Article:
A construction hobbyist builds on his dreams and creates a contemporary home for his family



In Every Issue

03 Dear Reader 40 Q&A 46 best bets

Modern dwelling

A potent palette

Boldly creative, one Shawnee artist takes a broad stroke while colorfully designing her home

14 Right on ’cue


Local barbecuers impart their wisdom one rib at a time

shawnee Businesses

Nigro’s Western Store is steeped in history and a modern approach to doing old-fashioned business


Stock and trade

Local profiles 28

Bass-ic instinct

Musician Andy DeWitt has figured out how to survive in the difficult world of professional music

health & fitness

Reach Out and Read builds children’s literacy skills from birth



Growing readers

Mom’s kicking it

Soccer Moms League gets Shawnee matriarchs on the field

For the Family 42


It’s hip to be square

Swingin’ Singles are stealing the floor and the moves in Shawnee BY Kim Antisdel


Equine ambition

Horse enthusiasts can saddle up for a ride on Peeper Ranch’s 600 hilly acres BY Ryan Brown


on the cover


Joe and Lori Meyer savor the season with plenty of smoked barbecue. {Photography by Tim Andersen} 30 19 14 38

A stable operation: Peeper Ranch Swingin’ to the sound of music The season of barbecue Moms take it to the field

Little world, big ideas

KidScape allows children to explore suburbia in pint-size portions

get away 44

Canadian charms

Since enjoying the Olympic spotlight, this gleaming steel-and-glass city sparkles as a gold medal destination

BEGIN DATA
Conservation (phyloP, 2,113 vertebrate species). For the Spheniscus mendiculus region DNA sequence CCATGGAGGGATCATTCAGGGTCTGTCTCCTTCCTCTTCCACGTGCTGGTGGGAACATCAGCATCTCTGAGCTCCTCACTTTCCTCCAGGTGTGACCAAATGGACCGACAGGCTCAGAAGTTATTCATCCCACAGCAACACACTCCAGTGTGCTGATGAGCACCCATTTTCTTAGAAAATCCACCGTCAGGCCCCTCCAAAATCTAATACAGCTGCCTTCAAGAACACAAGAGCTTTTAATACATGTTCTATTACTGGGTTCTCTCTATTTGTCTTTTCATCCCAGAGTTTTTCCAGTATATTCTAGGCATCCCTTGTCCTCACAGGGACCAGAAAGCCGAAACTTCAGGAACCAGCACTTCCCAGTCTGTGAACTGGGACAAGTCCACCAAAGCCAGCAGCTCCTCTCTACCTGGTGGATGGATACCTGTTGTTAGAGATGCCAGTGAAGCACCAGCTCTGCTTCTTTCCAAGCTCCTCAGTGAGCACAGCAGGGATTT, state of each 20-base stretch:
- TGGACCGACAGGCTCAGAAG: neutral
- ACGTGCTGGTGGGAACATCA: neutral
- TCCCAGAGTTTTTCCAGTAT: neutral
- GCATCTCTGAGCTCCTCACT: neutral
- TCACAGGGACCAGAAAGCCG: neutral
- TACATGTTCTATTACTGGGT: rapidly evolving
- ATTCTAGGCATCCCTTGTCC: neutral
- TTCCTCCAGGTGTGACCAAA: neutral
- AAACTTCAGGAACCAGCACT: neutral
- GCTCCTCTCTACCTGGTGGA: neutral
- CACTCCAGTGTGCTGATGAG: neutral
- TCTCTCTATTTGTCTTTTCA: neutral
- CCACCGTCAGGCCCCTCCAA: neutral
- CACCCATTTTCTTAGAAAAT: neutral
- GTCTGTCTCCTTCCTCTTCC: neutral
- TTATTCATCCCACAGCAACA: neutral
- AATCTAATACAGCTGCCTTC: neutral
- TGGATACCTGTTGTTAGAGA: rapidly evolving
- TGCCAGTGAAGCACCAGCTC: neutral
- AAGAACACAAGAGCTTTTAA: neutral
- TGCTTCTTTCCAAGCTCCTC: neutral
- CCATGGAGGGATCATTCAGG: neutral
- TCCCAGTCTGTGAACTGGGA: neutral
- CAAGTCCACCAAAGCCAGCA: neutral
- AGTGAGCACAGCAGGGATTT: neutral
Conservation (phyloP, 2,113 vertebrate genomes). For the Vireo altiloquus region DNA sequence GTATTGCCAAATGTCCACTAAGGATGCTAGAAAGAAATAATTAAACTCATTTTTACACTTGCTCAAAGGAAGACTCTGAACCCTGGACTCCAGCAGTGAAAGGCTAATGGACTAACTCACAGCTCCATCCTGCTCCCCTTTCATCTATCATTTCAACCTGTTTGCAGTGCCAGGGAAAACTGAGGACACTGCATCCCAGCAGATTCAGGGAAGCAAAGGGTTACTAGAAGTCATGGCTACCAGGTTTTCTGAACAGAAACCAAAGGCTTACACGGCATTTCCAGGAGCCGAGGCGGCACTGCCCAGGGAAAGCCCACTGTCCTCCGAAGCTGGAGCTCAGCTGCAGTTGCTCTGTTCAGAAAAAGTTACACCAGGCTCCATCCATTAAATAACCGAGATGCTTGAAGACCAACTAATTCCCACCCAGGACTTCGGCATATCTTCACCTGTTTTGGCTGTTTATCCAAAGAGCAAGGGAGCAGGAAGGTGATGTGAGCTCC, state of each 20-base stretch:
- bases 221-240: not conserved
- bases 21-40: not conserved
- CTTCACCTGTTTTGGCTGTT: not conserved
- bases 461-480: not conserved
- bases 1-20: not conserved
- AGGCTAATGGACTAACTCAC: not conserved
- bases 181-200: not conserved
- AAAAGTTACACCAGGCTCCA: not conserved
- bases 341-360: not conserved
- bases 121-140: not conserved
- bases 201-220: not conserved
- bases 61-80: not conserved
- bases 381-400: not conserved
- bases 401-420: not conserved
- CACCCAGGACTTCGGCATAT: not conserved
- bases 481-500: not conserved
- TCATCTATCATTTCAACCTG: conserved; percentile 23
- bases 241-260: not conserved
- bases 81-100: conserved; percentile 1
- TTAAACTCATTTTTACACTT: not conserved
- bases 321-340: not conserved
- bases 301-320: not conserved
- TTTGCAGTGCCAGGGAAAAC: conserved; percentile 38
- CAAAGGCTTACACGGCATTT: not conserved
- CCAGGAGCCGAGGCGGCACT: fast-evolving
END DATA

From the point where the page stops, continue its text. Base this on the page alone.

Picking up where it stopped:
Dr. Philip C. Gaus, DDS

is pleased to announce the opening of his Oral and Maxillofacial Surgery practice in Shawnee. He completed training with the United States Air Force in 1987, earned board certification in 1989 and has practiced in Lawrence and eastern Kansas since 1991. You are invited to stop by the new location for any of your treatment needs including extractions, implants and corrective jaw surgery.

Shawnee Oral Surgery, LC is located near the junction of Shawnee Mission Parkway and Kansas Highway 7. Please schedule your appointment now. We look forward to seeing you!

(913) 948-7766 Philip C. Gaus DDS 6844 Silverheel Street • Shawnee, KS 66226



worden home

story by

Gloria Gale

photography by


Jason Dailey




A construction hobbyist builds on his dreams and creates a contemporary home for his family

Steve Worden will tell you how to build a home. “Buy a fixer-upper and keep your day job,” he quips. For 22 months, this Shawnee resident put his skills to the test while building his own home armed with considerable determination and grit. “Ever since high school, I’ve been interested in modern, midcentury architecture with the dream of building my own home someday,” he says. Anxious to start, he researched the midcentury home he envisioned and read a considerable amount on modern, post-war architecture. In particular, he appreciated the California contemporary homes developed by Joseph Eichler.

The simplistic yet luxurious kitchen in the Worden home features cherry wood cabinets and a waterfall-edged island. Photo by Bob Greenspan



One of Eichler’s admirers was Donald Drummond, a Kansas City builder. “Drummond’s vision, who in my mind was ahead of his time, was building modern residential architecture displaying iconic, open-plan, glass-walled houses that can, surprisingly, be found throughout Kansas City neighborhoods,” he says. Once Steve settled on the type of house to build, his research was about to pay off. Wasting little time, Steve, a project manager for a material procurement company, wife Cathy, a registered nurse, and their 5-year-old son Graham decided it was time to look for property. “We looked in the paper and found a vacant, half-acre lot in Shawnee. Not only was the lot big enough, it was also very affordable, which is one great thing that